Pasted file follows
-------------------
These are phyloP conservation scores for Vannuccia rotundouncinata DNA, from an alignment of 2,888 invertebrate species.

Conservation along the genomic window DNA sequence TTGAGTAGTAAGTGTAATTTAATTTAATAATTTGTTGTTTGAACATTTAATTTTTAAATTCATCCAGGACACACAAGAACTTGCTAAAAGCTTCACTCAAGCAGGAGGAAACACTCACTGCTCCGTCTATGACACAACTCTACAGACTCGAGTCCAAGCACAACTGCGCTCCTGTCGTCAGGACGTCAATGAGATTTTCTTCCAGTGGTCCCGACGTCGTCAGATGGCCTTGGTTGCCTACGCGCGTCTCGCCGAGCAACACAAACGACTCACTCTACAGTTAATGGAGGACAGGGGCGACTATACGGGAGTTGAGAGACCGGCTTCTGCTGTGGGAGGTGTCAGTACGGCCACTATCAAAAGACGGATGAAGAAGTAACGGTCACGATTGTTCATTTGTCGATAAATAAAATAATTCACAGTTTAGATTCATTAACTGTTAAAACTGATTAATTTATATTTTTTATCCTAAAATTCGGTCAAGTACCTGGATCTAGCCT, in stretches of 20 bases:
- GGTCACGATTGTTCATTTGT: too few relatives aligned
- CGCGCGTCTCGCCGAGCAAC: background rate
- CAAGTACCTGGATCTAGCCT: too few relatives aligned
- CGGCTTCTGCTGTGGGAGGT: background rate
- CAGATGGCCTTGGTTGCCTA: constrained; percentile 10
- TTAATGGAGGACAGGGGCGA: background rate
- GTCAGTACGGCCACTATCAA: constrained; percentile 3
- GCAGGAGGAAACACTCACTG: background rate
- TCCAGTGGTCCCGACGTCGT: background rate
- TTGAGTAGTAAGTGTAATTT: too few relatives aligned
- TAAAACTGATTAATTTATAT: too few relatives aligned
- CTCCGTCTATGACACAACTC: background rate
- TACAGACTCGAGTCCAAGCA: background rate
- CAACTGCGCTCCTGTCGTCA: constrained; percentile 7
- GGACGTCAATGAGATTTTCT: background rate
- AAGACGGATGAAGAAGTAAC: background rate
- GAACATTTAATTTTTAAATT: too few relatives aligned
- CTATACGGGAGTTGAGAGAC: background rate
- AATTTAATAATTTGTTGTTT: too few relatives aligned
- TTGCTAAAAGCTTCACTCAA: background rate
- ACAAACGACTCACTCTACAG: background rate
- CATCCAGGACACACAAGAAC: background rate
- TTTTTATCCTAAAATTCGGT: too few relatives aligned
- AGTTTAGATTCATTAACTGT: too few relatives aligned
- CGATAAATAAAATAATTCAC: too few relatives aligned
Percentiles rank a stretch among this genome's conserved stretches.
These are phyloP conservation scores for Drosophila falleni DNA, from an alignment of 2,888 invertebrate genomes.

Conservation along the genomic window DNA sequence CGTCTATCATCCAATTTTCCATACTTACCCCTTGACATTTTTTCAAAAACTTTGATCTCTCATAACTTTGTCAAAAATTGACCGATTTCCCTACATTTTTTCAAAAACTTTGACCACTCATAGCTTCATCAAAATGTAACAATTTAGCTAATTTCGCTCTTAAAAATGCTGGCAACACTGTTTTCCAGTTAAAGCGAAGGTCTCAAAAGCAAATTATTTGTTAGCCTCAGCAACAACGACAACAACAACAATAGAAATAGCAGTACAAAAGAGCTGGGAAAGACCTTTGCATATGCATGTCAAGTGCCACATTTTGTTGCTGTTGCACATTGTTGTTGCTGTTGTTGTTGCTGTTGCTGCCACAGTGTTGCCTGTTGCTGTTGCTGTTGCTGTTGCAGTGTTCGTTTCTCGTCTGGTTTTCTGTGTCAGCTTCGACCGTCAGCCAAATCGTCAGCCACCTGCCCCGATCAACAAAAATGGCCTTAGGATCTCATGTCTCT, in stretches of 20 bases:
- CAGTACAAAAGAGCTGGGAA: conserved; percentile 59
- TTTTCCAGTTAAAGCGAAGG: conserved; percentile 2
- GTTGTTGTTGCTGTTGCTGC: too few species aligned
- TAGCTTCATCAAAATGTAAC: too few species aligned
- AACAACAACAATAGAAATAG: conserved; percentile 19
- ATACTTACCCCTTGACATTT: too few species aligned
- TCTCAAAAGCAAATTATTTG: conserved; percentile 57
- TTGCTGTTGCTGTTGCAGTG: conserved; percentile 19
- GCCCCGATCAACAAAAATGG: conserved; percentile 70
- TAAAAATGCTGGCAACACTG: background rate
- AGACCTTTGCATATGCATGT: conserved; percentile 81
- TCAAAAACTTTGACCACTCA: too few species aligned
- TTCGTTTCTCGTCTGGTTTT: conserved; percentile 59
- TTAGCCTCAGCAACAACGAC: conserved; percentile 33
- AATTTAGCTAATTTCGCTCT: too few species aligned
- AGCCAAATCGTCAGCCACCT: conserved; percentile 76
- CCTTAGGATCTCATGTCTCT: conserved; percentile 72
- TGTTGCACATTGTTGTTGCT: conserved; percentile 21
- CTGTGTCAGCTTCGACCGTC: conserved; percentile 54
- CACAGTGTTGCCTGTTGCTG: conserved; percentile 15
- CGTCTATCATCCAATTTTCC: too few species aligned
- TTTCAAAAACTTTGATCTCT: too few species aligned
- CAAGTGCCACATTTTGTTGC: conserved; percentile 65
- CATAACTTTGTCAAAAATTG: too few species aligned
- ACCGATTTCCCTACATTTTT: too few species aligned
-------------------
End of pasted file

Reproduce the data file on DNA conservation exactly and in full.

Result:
These are phyloP conservation scores for Vannuccia rotundouncinata DNA, from an alignment of 2,888 invertebrate species.

Conservation along the genomic window DNA sequence TTGAGTAGTAAGTGTAATTTAATTTAATAATTTGTTGTTTGAACATTTAATTTTTAAATTCATCCAGGACACACAAGAACTTGCTAAAAGCTTCACTCAAGCAGGAGGAAACACTCACTGCTCCGTCTATGACACAACTCTACAGACTCGAGTCCAAGCACAACTGCGCTCCTGTCGTCAGGACGTCAATGAGATTTTCTTCCAGTGGTCCCGACGTCGTCAGATGGCCTTGGTTGCCTACGCGCGTCTCGCCGAGCAACACAAACGACTCACTCTACAGTTAATGGAGGACAGGGGCGACTATACGGGAGTTGAGAGACCGGCTTCTGCTGTGGGAGGTGTCAGTACGGCCACTATCAAAAGACGGATGAAGAAGTAACGGTCACGATTGTTCATTTGTCGATAAATAAAATAATTCACAGTTTAGATTCATTAACTGTTAAAACTGATTAATTTATATTTTTTATCCTAAAATTCGGTCAAGTACCTGGATCTAGCCT, in stretches of 20 bases:
- GGTCACGATTGTTCATTTGT: too few relatives aligned
- CGCGCGTCTCGCCGAGCAAC: background rate
- CAAGTACCTGGATCTAGCCT: too few relatives aligned
- CGGCTTCTGCTGTGGGAGGT: background rate
- CAGATGGCCTTGGTTGCCTA: constrained; percentile 10
- TTAATGGAGGACAGGGGCGA: background rate
- GTCAGTACGGCCACTATCAA: constrained; percentile 3
- GCAGGAGGAAACACTCACTG: background rate
- TCCAGTGGTCCCGACGTCGT: background rate
- TTGAGTAGTAAGTGTAATTT: too few relatives aligned
- TAAAACTGATTAATTTATAT: too few relatives aligned
- CTCCGTCTATGACACAACTC: background rate
- TACAGACTCGAGTCCAAGCA: background rate
- CAACTGCGCTCCTGTCGTCA: constrained; percentile 7
- GGACGTCAATGAGATTTTCT: background rate
- AAGACGGATGAAGAAGTAAC: background rate
- GAACATTTAATTTTTAAATT: too few relatives aligned
- CTATACGGGAGTTGAGAGAC: background rate
- AATTTAATAATTTGTTGTTT: too few relatives aligned
- TTGCTAAAAGCTTCACTCAA: background rate
- ACAAACGACTCACTCTACAG: background rate
- CATCCAGGACACACAAGAAC: background rate
- TTTTTATCCTAAAATTCGGT: too few relatives aligned
- AGTTTAGATTCATTAACTGT: too few relatives aligned
- CGATAAATAAAATAATTCAC: too few relatives aligned
Percentiles rank a stretch among this genome's conserved stretches.
These are phyloP conservation scores for Drosophila falleni DNA, from an alignment of 2,888 invertebrate genomes.

Conservation along the genomic window DNA sequence CGTCTATCATCCAATTTTCCATACTTACCCCTTGACATTTTTTCAAAAACTTTGATCTCTCATAACTTTGTCAAAAATTGACCGATTTCCCTACATTTTTTCAAAAACTTTGACCACTCATAGCTTCATCAAAATGTAACAATTTAGCTAATTTCGCTCTTAAAAATGCTGGCAACACTGTTTTCCAGTTAAAGCGAAGGTCTCAAAAGCAAATTATTTGTTAGCCTCAGCAACAACGACAACAACAACAATAGAAATAGCAGTACAAAAGAGCTGGGAAAGACCTTTGCATATGCATGTCAAGTGCCACATTTTGTTGCTGTTGCACATTGTTGTTGCTGTTGTTGTTGCTGTTGCTGCCACAGTGTTGCCTGTTGCTGTTGCTGTTGCTGTTGCAGTGTTCGTTTCTCGTCTGGTTTTCTGTGTCAGCTTCGACCGTCAGCCAAATCGTCAGCCACCTGCCCCGATCAACAAAAATGGCCTTAGGATCTCATGTCTCT, in stretches of 20 bases:
- CAGTACAAAAGAGCTGGGAA: conserved; percentile 59
- TTTTCCAGTTAAAGCGAAGG: conserved; percentile 2
- GTTGTTGTTGCTGTTGCTGC: too few species aligned
- TAGCTTCATCAAAATGTAAC: too few species aligned
- AACAACAACAATAGAAATAG: conserved; percentile 19
- ATACTTACCCCTTGACATTT: too few species aligned
- TCTCAAAAGCAAATTATTTG: conserved; percentile 57
- TTGCTGTTGCTGTTGCAGTG: conserved; percentile 19
- GCCCCGATCAACAAAAATGG: conserved; percentile 70
- TAAAAATGCTGGCAACACTG: background rate
- AGACCTTTGCATATGCATGT: conserved; percentile 81
- TCAAAAACTTTGACCACTCA: too few species aligned
- TTCGTTTCTCGTCTGGTTTT: conserved; percentile 59
- TTAGCCTCAGCAACAACGAC: conserved; percentile 33
- AATTTAGCTAATTTCGCTCT: too few species aligned
- AGCCAAATCGTCAGCCACCT: conserved; percentile 76
- CCTTAGGATCTCATGTCTCT: conserved; percentile 72
- TGTTGCACATTGTTGTTGCT: conserved; percentile 21
- CTGTGTCAGCTTCGACCGTC: conserved; percentile 54
- CACAGTGTTGCCTGTTGCTG: conserved; percentile 15
- CGTCTATCATCCAATTTTCC: too few species aligned
- TTTCAAAAACTTTGATCTCT: too few species aligned
- CAAGTGCCACATTTTGTTGC: conserved; percentile 65
- CATAACTTTGTCAAAAATTG: too few species aligned
- ACCGATTTCCCTACATTTTT: too few species aligned